Rome has so much to offer, but tourists often end up visiting the usual sites like the Colosseum and Vatican City. Whitney Webster, a contributor for Conde Nast Traveler, provides a list of great alternatives to classic attractions located in the City of Seven Hills.
Skip the Colosseum; Visit the Baths of Caracalla
While the Colosseum is arguably the most recognizable symbol of the Roman Empire, the fact that the location seems to be part of every tourist’s itinerary makes it a headache for everyone. The peak season is witness to long lines, while the lack of shade makes visiting the Colosseum really hot. Thankfully, there are other ancient locations within the city like the Baths of Caracalla.
Built in the third century AD, the Baths of Caracalla (pictured) are a group of imposing structures built as one of the largest public bathing complex in ancient Rome. Visitors can catch a glimpse of the site’s splendor from thousands of years ago, such as some exquisite mosaics. Nowadays, the ruins of the baths are being used as a concert venue. It is located just a short distance from the Colosseum, but it is usually deserted.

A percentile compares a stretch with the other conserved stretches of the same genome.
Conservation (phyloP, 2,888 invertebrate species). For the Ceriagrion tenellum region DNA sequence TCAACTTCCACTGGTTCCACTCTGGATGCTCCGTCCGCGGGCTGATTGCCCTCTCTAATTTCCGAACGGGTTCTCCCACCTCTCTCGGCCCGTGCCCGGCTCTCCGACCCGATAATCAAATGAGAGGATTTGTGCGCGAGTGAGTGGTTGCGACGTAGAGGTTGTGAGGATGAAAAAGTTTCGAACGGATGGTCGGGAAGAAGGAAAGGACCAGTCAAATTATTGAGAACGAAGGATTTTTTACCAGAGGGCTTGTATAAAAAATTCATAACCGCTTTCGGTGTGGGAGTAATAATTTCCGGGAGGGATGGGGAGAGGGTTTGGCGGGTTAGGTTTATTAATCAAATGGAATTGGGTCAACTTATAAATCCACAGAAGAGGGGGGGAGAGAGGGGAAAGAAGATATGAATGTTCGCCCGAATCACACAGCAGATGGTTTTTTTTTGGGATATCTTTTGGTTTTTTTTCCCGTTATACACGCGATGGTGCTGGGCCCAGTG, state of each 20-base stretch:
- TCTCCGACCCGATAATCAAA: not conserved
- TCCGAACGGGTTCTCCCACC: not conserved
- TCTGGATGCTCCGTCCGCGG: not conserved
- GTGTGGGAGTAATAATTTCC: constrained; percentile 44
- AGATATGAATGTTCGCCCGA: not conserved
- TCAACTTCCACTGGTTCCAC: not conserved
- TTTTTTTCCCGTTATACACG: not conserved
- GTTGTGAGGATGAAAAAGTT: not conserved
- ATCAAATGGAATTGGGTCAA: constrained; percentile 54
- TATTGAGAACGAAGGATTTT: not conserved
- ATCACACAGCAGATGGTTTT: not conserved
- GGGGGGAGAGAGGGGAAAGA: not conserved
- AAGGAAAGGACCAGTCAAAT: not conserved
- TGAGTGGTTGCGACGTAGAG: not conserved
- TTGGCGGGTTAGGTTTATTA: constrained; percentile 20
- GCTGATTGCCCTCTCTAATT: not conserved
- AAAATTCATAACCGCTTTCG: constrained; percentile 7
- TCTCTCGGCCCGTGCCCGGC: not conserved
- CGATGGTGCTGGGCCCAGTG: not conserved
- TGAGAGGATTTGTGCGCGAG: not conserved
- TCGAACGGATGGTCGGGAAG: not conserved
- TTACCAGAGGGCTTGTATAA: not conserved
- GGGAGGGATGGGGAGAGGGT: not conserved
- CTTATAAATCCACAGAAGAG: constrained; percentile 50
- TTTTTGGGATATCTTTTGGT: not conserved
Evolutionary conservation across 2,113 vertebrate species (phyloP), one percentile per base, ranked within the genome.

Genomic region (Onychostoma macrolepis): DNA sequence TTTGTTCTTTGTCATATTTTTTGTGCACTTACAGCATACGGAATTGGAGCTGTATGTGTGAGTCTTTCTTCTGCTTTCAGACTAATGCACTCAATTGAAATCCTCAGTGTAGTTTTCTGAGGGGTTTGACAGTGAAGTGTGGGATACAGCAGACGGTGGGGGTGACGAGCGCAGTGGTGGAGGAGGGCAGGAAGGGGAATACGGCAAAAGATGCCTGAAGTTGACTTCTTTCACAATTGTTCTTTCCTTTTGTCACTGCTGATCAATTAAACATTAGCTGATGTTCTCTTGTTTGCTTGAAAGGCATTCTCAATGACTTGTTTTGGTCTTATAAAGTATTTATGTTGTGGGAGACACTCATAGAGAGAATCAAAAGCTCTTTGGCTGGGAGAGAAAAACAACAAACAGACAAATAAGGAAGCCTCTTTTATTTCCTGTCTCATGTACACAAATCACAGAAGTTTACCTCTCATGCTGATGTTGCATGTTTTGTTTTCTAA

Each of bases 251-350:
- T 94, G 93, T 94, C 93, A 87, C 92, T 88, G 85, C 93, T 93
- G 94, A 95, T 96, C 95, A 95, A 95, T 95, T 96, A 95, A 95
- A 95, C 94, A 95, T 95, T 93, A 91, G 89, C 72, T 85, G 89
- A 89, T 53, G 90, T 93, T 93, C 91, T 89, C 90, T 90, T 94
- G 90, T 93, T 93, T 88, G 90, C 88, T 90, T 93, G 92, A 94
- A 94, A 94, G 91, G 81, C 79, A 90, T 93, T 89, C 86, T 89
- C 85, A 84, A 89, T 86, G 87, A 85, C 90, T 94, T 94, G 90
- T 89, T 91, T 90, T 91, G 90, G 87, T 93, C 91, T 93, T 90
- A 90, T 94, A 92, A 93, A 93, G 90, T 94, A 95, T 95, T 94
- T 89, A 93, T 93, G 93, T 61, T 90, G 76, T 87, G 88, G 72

Skip the Vatican Museums; Visit Capitoline Museums
The Vatican Museums house vast collections of artwork amassed for over five centuries, making it one of the greatest (and the most crowded) museums in the world. The museum does not limit the number of visitors allowed to enter, which make it extremely difficult to navigate the collections and appreciate the artwork.
Why allow yourself be cramped in a crowded and hot museum when you are better off visiting the Capitoline Museums? It houses the second largest collection of the world’s ancient art (following the Vatican Museums), as well as a timeline of Roman history through the artifacts on display. The museums themselves are housed in majestic palazzi, two of which were built between 1500 and 1600. Also, the location is air condition, something the Vatican Museums lack, making ideal to visit during the sweltering summer months.
Skip Pompeii; Visit Ostia Antica
While Pompeii is not actually located in Rome, many tourists take day trips to the city in ruins. However, Webster recommends visiting Pompeii from nearby Naples to save precious time, energy, and money.
Ostia Antica is just a 30-minute train ride from Rome. It is much closer to the city, less crowded, and more environmentally sustainable. During the Roman Empire, Ostia Antica was a port town and for centuries was buried under river mud after being abandoned over a series of invasions and sacking by Arab pirates. The area has been excavated since Mussolini’s rule in Italy and more areas are being unearthed to this day. Unlike Pompeii, which displays a city that was frozen in time, Ostia Antica provides visitors with a solid understanding of how ancient Roman society evolved through the centuries.
Source: Conde Nast Traveler